For anyone who’s let BJJ into their life, one of their things to do on their bucket list is travel to the Mecca of BJJ, Brazil. Often people will take a two week training holiday with connection Rio or one of the other fight holiday firms that a cropping up all the place.
However, a lucky few get sponsored and have the opportunity to train in Brazil for months at a time, and that’s what’s happening to my team mate Sam Crook.
Sam trains at Fightworx Torquay under my black belt Darren Yeoman, and he’s been a given the opportunity that many BJJ practicioners would grasp with both hands. A chance to train in Brazil for 5 months! The purple belt British Champion has been training at the world famous Rico Vieria’s full time (twice a day at a minimum), and entering as many competitions as his body can handle. Let’s just say that my Facebook feed is full of Sam’s podium pictures, that’s how much success he’s been having (A lot!).
I wanted to catch up with Sam to see how his trip has been going…
Tell us about your life before starting Jiu-Jitsu.
Before starting jiu-jitsu I never did any sports at all – when I was younger I used to draw a lot and in my teenage years I played guitar in a death metal band, and partied way too much! When I was 21 I knew I needed to change my lifestyle, and I found jiu-jitsu.
What was the first thing you thought after your first lesson?
I was amazed by the technicality of it. I have always been a bit of a perfectionist and pay a lot of attention to detail, and the way that tiny adjustments to techniques could make such a huge difference really got me hooked. The guy that taught me my first lesson was really un-athletic, but really good, so that was also amazing to me.
You’re currently out in Brazil training full time for 9 months, when did you decided that that was the right thing for your jiu jitsu life?
For the first few years of my jiu-jitsu life it was just a hobby for me – I only started competing about 2 years ago, in June 2012. But it wasn’t until the Europeans this year when I lost my first match after such hard preparations, that I realised that what I was doing just wasn’t enough. I needed to choose to either pursue jiu-jitsu 100% or just carry on doing what I was doing and be content with losing. The second option definitely didn’t sit well with me, so I started planning my trip to Brazil.
For anyone thinking of travelling to Brazil to train, why should they go?
The training here is sick, so many ridiculously good guys that never really make it out of Brazil. You can find killer 16-18 year old blue belts that have been training for 10+ years – it’s not just the black belts here that are awesome. Aside from the jiu-jitsu, Rio is great – the weather is awesome and there are beautiful beaches and mountains all around.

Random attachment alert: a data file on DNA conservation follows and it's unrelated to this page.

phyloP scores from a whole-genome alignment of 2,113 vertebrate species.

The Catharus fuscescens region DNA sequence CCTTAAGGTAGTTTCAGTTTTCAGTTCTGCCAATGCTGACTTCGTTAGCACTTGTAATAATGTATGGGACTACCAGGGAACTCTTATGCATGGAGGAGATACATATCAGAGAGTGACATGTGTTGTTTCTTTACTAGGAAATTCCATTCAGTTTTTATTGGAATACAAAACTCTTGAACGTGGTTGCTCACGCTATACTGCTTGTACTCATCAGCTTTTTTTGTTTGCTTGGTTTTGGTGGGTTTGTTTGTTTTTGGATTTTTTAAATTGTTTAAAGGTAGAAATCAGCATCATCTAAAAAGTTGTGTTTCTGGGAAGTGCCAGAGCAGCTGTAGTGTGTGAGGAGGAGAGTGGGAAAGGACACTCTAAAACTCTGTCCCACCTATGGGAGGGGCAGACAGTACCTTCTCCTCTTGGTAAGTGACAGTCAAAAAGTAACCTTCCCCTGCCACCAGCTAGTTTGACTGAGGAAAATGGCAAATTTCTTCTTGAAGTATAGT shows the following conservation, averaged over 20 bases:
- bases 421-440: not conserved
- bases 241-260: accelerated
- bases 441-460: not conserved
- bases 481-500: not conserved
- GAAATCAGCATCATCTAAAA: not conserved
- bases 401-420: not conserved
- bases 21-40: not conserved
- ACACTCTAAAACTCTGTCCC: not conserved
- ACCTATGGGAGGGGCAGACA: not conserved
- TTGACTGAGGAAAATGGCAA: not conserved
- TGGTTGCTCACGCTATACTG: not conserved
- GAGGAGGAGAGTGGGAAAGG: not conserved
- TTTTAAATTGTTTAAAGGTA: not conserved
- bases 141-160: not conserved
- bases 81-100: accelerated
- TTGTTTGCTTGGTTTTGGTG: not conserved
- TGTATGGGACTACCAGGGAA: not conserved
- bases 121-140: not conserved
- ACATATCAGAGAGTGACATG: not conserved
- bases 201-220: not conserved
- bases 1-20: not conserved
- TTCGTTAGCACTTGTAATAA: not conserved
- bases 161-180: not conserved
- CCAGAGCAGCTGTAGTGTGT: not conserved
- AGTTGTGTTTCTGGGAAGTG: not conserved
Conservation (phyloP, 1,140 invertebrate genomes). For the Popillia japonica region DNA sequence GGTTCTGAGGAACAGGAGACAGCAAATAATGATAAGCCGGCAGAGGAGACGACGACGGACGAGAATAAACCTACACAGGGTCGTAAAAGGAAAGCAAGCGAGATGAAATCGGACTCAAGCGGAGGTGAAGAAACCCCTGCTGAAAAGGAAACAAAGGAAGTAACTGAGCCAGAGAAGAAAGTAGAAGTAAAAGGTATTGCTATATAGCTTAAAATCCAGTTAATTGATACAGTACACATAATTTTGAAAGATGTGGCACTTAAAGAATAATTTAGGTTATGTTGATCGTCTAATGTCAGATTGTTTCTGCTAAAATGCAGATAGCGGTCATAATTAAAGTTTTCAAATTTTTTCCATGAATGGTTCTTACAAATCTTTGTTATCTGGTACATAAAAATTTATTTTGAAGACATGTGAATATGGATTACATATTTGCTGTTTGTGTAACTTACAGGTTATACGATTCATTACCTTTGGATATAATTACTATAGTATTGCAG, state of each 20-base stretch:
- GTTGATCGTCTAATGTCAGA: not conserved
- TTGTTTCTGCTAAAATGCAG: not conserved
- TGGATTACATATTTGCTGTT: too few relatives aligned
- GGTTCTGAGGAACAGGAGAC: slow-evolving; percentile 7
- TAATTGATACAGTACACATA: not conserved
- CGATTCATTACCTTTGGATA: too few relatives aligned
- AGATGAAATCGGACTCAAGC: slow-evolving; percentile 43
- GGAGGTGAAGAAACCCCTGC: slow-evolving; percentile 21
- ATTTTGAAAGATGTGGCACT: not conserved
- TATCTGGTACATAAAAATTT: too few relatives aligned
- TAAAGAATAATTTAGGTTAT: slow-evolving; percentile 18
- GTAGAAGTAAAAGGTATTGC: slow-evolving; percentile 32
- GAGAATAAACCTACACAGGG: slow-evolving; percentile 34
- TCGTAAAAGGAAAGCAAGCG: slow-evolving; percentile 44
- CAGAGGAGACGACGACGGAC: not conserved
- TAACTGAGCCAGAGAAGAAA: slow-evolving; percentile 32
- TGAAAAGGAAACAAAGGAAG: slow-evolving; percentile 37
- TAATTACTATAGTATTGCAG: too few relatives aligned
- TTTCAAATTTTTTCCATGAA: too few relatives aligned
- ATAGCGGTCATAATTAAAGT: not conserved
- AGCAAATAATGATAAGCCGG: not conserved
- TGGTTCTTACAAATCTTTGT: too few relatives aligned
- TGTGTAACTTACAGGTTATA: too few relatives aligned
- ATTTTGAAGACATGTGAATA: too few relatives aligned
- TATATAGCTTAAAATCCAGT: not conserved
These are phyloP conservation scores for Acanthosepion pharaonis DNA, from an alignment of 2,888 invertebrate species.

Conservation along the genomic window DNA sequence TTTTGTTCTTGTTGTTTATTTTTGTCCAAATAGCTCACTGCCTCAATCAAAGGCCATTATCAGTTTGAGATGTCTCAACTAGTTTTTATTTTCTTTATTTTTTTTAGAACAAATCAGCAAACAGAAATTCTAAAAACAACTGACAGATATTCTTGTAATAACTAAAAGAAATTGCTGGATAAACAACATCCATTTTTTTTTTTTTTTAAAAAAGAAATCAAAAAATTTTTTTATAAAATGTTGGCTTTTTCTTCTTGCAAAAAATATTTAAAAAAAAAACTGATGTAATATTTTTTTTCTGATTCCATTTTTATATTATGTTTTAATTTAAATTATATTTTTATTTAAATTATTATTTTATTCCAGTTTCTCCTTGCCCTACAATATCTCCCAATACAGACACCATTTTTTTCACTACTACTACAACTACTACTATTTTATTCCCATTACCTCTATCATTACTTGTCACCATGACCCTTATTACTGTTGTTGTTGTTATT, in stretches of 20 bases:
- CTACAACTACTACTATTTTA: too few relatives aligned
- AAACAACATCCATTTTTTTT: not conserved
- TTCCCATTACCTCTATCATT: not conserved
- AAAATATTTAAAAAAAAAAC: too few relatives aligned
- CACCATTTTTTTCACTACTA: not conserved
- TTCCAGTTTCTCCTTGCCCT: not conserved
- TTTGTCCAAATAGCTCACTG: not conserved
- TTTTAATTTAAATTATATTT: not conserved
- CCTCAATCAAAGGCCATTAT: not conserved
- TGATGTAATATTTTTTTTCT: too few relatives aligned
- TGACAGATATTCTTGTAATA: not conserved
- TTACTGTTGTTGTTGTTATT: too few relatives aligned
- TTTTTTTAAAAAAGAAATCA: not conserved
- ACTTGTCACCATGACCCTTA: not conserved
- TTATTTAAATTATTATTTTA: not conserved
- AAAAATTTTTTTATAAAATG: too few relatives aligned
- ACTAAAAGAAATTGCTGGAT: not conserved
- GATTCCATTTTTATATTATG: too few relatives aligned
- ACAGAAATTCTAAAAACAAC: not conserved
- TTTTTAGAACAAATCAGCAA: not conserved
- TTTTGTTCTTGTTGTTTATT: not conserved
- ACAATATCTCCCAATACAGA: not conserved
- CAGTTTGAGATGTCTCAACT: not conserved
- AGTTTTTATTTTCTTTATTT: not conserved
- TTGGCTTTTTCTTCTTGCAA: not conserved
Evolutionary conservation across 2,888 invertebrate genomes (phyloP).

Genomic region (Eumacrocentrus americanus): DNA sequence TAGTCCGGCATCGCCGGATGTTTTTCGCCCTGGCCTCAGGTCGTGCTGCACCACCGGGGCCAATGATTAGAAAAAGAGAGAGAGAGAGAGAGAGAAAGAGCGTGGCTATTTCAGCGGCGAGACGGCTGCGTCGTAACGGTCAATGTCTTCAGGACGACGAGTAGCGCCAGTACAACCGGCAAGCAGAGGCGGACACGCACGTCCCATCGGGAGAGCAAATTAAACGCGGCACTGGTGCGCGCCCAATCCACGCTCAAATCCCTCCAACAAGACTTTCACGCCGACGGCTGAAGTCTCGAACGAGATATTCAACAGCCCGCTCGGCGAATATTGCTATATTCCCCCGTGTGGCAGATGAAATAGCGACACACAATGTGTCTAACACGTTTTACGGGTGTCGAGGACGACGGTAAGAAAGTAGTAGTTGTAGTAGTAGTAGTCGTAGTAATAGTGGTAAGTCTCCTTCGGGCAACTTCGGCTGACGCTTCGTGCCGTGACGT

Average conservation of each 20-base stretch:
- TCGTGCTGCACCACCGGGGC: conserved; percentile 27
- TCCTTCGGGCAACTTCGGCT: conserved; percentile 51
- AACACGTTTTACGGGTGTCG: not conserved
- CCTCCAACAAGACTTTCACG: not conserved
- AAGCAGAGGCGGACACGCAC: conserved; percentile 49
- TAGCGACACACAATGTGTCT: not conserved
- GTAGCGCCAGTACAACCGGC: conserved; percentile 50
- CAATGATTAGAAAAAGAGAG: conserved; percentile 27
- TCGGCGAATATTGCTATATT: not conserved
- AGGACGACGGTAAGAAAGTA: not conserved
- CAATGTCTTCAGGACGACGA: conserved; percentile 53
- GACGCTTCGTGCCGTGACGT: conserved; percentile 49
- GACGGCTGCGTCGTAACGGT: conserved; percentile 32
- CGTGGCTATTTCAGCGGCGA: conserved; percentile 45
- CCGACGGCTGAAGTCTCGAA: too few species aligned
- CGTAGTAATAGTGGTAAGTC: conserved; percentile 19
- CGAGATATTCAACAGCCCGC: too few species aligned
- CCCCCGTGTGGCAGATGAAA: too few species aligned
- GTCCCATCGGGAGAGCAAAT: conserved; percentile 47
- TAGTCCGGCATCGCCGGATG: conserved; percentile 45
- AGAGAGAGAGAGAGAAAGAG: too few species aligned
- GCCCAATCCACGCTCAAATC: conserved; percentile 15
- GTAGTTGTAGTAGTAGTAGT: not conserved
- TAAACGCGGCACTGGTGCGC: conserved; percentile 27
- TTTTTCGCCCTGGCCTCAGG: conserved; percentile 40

How is training at Rico Vieria’s?
It’s great. Rico is a great teacher and has such a vast knowledge of jiu-jitsu as a whole. He is always coaching and pushing everyone to fight harder, and he teaches a very unique and dynamic game. The school is very competition based, with lots of blue and purple belt competitors, and also some awesome competitive black belts (Thiago Sa, Douglas Rufino, Sandro Vieira). The training involves a lot of positional sparring, with emphasis on sweeping fast and coming on top to pass the guard.
There is less repetitive drilling and more specific training, as well as full sparring of course. I am a bit of a freak for drills though so I will always be drilling at the Connection Rio house between training sessions.
What are your main goals while away?
My main goal is to compete as much as possible and become a better competitor. So far I have been doing ok but I feel like there are still huge improvements which need to be made. After Brazil I am going to California for the PanAms and Worlds, and I hope to do well.
What part of your game are you currently working on?
The main thing I am working on is my guard passing – Rico teaches a very different approach to passing than I am used to, so it’s taking a lot of time and effort to try and make such huge changes to my game. It feels very unnatural to me at the moment but I just need to spend more time on it and I’m sure it will start to click. Other than that I am always working on my guard – much to the annoyance of my training partners I’ve started trying to use various forms of lapel guard and incorporate them into my open guard game!
What kind of fighter are you?
I am definitely more of an open guard player – I like all the open guards, but most of all De la Riva and spider guard variations. Usually I like to try and get the submission or take the back from the guard, but now I am focusing more on sweeping and working from the top. I am also trying to fight much more aggressively, as I know it is a weakness of mine to be too relaxed, which is not good for competition. I’m trying to push the pace a lot more and become a more dominant fighter.
And finally, what piece of advice would you give an aspiring bjj fighter?
Train as much as you can. Eat healthy. Stay in shape. Divide your time equally between your top and bottom game. Compete as much as possible. Find areas of your game that you can work on when injured. Even if you are too messed up to roll you can always do something to improve your jiu-jitsu!
You can follow Sam in Brazil on his blog Collar and Sleeve.